We're the SAS - er, got any food?

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The Independent Online
Once the diet of an SAS soldier was snails, worms and leaves, foraged from a hostile environment. But for some SAS hopefuls training in remote mid-Wales last week, it was more a case of "Who Dares Dines".

The soldiers, on an exercise in Brechfa Forest with orders to evade capture by 100 other soldiers equipped with dogs and helicopters, stunned locals when they appeared through the mists to ask for food.

Members of Operation Pilgrims Progress, which ended last night, were supposed to consider themselves in enemy territory and evade detection for six days as part a selection exercise for the elite regiment. But as well as requesting food, it is also claimed that one of the soldiers stopped to ask directions.

Despite assurances to the local Welsh-speaking community that they would "hardly see" the undercover troops, the area has been plagued by sightings of soldiers. Farmer David Humphreyssaid camouflaged personnel had raided his barn. "Seven soldiers with guns and a Land Rover suddenly came into the farmyard, searched the buildings and barns and then left," he says. "They never asked permission and we had already told them we didn't want them on our land.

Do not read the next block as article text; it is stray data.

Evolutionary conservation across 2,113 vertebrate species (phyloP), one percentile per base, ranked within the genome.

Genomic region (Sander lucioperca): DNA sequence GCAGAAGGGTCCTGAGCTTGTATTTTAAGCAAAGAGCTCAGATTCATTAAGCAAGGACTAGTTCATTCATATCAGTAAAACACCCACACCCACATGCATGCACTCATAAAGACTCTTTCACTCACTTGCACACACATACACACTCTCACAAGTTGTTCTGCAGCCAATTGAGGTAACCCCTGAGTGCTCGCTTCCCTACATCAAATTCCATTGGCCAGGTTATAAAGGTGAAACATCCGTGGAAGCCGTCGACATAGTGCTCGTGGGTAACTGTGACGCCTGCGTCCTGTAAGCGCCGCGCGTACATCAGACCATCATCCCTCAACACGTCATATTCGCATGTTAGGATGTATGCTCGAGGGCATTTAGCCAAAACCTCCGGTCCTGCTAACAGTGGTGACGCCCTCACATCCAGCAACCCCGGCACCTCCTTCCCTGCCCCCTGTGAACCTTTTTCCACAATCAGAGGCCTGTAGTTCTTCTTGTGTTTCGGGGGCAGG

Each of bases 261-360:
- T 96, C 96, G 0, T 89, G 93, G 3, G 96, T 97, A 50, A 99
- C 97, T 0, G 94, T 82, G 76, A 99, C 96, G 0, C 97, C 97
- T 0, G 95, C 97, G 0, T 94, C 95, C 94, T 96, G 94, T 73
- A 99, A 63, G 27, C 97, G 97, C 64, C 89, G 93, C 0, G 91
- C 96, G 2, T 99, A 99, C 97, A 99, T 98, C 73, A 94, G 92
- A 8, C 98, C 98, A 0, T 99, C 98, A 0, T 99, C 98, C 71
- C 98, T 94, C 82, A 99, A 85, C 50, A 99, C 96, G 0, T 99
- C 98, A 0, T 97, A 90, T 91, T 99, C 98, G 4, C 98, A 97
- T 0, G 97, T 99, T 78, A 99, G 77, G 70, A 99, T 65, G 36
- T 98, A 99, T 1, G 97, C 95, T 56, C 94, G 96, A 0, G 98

"There have also been cases of three of them asking for food. There is a lot of concern."

"One came to the house and said he had lost his bearings," said one local man. "The telephone box which was marked on his map had been taken away because of vandals and he couldn't figure out where he was."

An Army spokesman declined to say how many of the 60 entrants survived the week without being captured.

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